“The assumption is that if choice is good, more choice is better. That’s not necessarily true.”

As a consumer, I value my ability to choose. If I don’t like product A, but I need something with similar functionality, I can consider buying product B instead. If I do not agree with one politician, I can exercise my right to vote for the other guy. Choice is good. I think we can all agree on that.

However, as Barry Schwartz points out above, too much choice could easily lend itself to more trouble than what it’s worth. That’s precisely the premise behind The Paradox Of Choice: Why More Is Less, a book that Schwartz wrote a few years back. When we are faced with too many possibilities, we can find ourselves paralyzed by indecision. We can decide what we want.

Ironically enough, studies seem to indicate that people tend to buy more when they have fewer options. You would think that if there were more possibilities that it would be more likely for the consumer to find the product that best suits his or her needs and preferences. This isn’t necessarily true. I remember watching an interview with Schwartz where he brought up a fascinating example.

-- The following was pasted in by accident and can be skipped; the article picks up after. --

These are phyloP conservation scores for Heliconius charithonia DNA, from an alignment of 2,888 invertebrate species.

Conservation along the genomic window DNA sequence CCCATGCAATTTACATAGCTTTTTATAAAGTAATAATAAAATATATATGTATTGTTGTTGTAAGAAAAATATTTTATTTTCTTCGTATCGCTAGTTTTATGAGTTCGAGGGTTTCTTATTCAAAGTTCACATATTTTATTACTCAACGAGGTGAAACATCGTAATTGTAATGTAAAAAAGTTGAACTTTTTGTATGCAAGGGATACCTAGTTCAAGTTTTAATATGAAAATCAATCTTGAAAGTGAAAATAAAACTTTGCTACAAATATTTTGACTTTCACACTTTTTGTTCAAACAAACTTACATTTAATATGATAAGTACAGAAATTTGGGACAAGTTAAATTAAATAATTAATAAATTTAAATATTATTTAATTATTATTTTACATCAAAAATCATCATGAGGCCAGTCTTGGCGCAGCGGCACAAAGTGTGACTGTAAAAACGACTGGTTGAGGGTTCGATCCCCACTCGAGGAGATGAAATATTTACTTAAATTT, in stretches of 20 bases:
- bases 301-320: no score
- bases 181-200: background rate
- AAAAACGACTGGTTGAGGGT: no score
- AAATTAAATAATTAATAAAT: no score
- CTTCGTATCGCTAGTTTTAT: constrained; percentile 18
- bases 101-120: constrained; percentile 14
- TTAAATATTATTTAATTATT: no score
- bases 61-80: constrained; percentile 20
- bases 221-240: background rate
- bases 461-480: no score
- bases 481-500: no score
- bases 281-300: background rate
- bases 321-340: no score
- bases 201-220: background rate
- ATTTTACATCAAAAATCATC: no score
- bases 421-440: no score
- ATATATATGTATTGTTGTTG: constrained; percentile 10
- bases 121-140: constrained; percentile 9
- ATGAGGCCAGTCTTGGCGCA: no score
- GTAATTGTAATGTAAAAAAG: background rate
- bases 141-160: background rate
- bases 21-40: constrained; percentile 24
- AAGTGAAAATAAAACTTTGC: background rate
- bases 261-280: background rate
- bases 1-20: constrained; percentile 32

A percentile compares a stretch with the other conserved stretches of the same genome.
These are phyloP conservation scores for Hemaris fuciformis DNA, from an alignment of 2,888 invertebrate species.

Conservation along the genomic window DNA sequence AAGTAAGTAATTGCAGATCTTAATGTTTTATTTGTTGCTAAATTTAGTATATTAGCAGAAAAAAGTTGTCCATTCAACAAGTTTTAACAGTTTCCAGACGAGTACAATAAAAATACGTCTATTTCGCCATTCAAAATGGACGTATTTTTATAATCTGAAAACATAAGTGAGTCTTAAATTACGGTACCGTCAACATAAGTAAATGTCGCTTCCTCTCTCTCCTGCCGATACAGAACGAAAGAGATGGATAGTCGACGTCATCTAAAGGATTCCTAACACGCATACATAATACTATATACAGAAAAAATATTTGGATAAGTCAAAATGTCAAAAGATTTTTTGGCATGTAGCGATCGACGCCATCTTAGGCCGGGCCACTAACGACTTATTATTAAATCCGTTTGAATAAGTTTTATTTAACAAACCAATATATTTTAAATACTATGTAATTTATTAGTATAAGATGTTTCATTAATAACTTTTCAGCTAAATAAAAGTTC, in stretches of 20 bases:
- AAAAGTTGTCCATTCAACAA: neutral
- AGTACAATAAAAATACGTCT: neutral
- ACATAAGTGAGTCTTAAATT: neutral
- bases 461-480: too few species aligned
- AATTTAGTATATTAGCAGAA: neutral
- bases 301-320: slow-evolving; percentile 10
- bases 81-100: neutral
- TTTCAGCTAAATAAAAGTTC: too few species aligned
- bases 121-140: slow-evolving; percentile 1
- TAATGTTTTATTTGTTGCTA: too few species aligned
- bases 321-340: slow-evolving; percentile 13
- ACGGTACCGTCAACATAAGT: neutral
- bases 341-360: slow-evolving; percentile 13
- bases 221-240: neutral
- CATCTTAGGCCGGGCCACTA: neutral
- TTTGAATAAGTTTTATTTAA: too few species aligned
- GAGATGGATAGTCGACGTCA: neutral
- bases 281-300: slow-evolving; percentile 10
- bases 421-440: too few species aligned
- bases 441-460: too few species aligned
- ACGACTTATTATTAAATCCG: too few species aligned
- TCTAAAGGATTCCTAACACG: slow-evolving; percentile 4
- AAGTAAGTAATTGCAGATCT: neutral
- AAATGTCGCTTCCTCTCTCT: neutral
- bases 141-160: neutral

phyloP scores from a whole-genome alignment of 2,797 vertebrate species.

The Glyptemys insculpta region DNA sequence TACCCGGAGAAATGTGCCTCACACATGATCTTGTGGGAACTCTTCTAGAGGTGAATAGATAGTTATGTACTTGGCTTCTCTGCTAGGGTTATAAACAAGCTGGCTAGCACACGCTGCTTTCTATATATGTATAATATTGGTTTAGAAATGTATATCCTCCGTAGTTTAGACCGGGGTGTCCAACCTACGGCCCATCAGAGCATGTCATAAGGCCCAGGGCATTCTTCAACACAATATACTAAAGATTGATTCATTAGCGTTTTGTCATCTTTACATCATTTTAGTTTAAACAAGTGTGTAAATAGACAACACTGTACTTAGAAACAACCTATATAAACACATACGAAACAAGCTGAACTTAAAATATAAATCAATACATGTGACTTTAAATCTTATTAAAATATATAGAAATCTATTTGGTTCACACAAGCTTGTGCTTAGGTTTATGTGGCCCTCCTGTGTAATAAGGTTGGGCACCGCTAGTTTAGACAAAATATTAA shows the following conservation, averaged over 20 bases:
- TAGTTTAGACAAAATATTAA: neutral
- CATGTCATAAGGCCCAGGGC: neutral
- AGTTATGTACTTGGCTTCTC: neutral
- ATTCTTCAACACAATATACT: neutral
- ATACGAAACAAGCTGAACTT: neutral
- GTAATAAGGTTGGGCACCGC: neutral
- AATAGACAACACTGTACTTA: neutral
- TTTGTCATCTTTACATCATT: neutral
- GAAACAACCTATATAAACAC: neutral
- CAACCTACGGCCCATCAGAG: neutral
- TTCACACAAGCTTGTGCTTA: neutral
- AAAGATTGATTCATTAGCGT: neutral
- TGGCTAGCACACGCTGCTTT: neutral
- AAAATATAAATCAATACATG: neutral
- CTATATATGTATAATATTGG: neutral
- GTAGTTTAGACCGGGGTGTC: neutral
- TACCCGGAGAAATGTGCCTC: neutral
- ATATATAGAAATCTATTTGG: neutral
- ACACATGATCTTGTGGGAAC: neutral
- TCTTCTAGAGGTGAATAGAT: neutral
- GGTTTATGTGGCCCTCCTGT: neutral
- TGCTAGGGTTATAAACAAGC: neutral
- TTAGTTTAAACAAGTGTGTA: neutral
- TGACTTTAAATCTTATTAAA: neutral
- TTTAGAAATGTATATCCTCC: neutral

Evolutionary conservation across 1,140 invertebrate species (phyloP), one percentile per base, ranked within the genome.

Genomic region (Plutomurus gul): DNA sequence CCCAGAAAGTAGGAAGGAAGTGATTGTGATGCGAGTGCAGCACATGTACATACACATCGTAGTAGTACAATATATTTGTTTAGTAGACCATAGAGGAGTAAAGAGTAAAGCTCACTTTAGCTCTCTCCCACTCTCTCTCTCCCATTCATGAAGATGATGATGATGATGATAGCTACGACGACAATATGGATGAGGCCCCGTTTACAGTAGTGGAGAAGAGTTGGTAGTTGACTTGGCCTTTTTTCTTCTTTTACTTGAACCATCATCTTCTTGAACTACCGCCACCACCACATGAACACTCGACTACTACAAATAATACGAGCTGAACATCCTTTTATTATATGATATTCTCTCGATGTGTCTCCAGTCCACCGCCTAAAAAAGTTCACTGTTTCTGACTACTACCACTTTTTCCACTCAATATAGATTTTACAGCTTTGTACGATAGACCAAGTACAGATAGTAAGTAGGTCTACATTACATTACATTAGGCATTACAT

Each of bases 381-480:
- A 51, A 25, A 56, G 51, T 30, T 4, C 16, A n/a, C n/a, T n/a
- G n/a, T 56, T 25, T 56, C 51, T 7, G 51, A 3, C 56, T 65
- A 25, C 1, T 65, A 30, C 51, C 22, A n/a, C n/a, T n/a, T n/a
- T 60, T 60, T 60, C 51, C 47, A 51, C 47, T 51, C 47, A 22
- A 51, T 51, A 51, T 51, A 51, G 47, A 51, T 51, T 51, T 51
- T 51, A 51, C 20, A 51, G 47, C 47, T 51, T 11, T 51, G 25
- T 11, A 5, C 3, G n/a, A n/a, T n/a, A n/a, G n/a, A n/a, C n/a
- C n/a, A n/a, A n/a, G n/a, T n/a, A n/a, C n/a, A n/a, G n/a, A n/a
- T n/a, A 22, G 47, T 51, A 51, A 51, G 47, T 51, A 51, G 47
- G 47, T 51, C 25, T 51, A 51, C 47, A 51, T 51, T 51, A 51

The context came from presale homes. People buy a house that is not yet built and they can consult with the contractor to choose the exact finishes and details in the home. When they are offered only three choices of kitchen countertop, for instance, they are more likely to “upgrade” to one of the two more expensive options. If they are offered ten different countertops, they typically spend less money than if they were offered the three choices.

I’m sure you’ve all had the experience of walking into a store, restaurant, or some other sort of business and being overwhelmed with too much information. You don’t know what to choose, because there is so much to consider. That’s why fine dining establishments typically offer a relatively limited menu; you only have a half dozen entrees to consider, rather than the War and Peace sized menu at Cheesecake Factory.

Oh, and if you’re wondering about Barry Schwartz, he’s an American psychologist whose editorials frequently appear in the New York Times. He takes his psychology research and applies to current events and contemporary concerns… like deciding what we want for lunch.